Omega-3 fatty are one of the good fats. They may help lower the risk of heart disease, depression, dementia, and arthritis. Unfortunately, your body can't produce them. You must eat them or take a supplement.
Omega-3 fatty help your heart in several ways. They curb inflammation in the blood vessels (and the rest of your body). At higher doses, they also make abnormal heart rhythms less likely and lower your level of blood fats called triglycerides.
Omega-3s DHA and EPA can lower your triglycerides, a blood fat that’s linked to heart disease. You can also bring down triglyceride levels by exercising, drinking less alcohol, and cutting back on sweets and processed carbs like white bread and white rice.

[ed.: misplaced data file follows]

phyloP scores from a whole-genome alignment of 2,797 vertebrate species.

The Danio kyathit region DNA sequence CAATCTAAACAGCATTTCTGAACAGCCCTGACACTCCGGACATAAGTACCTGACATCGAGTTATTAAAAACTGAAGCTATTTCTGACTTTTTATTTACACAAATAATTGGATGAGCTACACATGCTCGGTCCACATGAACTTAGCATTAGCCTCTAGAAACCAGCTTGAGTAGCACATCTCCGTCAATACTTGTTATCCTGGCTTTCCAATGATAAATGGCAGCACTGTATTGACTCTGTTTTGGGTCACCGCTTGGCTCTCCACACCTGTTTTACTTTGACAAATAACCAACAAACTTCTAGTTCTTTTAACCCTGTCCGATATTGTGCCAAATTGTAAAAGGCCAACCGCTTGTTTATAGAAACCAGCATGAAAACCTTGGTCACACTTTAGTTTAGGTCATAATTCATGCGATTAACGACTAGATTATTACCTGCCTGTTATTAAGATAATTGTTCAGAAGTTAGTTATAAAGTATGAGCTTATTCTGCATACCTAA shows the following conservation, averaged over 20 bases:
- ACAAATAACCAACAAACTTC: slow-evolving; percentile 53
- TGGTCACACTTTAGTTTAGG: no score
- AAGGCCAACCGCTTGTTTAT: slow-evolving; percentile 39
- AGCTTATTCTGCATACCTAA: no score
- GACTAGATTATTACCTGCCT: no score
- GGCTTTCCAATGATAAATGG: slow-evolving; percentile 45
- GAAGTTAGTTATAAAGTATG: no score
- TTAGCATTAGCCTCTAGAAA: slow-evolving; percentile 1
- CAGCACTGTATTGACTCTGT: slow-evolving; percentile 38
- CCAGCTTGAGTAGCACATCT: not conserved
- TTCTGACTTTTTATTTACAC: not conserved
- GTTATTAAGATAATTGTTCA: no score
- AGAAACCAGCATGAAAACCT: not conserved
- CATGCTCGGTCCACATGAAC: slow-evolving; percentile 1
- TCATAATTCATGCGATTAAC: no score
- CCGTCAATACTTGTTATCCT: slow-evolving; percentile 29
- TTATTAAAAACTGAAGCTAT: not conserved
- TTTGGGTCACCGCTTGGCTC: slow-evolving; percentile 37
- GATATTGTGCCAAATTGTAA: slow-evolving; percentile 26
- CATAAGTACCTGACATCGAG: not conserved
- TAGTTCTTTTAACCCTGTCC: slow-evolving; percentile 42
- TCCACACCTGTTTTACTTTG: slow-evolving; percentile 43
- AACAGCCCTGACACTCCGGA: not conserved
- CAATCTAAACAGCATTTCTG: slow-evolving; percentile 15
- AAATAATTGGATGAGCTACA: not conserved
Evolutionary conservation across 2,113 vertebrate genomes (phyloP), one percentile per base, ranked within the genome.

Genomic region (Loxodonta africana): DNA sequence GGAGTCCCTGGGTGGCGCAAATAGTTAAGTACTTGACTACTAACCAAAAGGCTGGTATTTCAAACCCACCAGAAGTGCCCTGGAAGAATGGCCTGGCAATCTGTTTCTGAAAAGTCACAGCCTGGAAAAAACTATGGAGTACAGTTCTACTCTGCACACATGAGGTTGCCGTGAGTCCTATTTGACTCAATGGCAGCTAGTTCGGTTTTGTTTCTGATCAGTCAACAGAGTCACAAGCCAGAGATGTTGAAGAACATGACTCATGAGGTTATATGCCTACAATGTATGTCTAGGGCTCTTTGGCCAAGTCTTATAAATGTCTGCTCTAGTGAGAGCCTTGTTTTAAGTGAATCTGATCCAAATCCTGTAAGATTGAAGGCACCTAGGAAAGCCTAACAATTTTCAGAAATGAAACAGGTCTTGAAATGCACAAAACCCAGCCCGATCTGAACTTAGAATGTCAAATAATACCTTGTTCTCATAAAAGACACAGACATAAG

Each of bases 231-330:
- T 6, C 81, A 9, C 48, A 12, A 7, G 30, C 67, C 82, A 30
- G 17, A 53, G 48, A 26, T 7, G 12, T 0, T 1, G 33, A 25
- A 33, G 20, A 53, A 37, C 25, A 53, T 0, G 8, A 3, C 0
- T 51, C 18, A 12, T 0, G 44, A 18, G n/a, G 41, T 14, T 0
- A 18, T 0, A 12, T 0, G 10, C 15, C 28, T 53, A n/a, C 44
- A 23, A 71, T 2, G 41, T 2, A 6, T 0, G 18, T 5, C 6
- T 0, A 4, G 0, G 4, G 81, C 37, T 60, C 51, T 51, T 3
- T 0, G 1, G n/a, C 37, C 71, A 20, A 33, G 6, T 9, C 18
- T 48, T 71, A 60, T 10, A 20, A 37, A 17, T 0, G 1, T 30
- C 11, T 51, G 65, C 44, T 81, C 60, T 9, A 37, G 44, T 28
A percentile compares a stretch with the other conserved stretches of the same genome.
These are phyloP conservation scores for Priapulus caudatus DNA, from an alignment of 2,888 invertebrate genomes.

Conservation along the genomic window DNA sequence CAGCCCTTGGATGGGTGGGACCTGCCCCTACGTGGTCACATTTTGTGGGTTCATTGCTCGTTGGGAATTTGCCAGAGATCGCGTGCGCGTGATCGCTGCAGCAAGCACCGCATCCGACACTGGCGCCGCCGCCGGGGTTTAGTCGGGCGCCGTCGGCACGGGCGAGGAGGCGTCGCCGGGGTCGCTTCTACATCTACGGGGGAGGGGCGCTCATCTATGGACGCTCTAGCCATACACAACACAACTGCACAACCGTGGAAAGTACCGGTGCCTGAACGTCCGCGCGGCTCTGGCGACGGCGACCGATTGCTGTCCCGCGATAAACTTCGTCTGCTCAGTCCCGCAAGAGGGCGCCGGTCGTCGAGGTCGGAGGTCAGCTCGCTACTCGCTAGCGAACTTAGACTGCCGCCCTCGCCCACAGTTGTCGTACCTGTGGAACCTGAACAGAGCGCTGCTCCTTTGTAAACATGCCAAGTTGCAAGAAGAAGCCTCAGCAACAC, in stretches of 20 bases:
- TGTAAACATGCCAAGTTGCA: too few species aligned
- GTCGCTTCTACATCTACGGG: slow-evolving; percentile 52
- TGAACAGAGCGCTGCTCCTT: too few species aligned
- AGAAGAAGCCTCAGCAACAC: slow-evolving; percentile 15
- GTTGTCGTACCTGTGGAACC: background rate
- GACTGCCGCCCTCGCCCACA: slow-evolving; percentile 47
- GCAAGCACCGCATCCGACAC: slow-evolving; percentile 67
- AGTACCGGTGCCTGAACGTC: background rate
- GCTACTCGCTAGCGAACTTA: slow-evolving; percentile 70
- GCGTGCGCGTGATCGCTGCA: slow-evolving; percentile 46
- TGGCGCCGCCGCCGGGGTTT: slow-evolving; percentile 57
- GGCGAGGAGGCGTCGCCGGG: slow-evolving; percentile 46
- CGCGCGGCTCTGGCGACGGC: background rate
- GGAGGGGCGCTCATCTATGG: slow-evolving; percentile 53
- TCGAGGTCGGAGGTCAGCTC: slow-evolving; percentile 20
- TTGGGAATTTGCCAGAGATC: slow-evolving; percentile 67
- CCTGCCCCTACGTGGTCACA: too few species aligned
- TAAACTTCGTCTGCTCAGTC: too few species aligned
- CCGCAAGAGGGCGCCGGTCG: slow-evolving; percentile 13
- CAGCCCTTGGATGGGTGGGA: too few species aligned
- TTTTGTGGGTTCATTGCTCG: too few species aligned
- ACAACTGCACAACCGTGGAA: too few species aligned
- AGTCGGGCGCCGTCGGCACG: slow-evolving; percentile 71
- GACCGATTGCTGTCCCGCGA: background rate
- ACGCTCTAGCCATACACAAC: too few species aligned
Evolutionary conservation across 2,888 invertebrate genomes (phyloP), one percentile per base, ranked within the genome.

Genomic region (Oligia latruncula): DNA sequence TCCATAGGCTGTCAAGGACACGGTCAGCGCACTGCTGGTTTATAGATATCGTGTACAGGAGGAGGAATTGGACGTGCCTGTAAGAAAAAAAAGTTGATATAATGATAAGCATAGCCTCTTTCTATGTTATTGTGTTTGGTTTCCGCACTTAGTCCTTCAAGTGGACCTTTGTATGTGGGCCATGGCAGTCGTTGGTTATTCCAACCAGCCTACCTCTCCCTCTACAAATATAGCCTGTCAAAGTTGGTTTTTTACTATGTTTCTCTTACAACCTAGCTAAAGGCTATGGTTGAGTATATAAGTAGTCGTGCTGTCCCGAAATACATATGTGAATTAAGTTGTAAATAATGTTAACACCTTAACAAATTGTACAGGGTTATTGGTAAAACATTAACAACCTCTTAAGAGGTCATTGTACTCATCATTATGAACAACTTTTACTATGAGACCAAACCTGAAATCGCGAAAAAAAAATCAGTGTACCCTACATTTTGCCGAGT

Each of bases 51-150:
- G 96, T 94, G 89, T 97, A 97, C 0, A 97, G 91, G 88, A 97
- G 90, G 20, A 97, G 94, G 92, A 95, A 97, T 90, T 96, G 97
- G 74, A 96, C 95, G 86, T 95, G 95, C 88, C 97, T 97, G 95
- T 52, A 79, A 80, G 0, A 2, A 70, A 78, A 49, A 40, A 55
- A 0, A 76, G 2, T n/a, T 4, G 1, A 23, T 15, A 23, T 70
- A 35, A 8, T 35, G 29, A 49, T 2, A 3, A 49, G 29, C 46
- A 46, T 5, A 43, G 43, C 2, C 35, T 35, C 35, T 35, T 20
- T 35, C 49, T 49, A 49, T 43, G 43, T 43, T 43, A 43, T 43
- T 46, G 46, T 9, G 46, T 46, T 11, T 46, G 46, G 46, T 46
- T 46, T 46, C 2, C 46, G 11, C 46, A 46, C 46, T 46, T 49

Omega-3s can help lower blood pressure. One way is to replace red meat with fish during some meals. You should also avoid salty fish, such as smoked salmon. If you have high blood pressure, limit the amount of salt that you are taking in.
Studies suggest omega-3s can curb joint pain and stiffness in people with rheumatoid arthritis. Some additional studies suggest omega-3 supplements may ease the symptoms of ADHD. Omega-3 is important in brain development and function.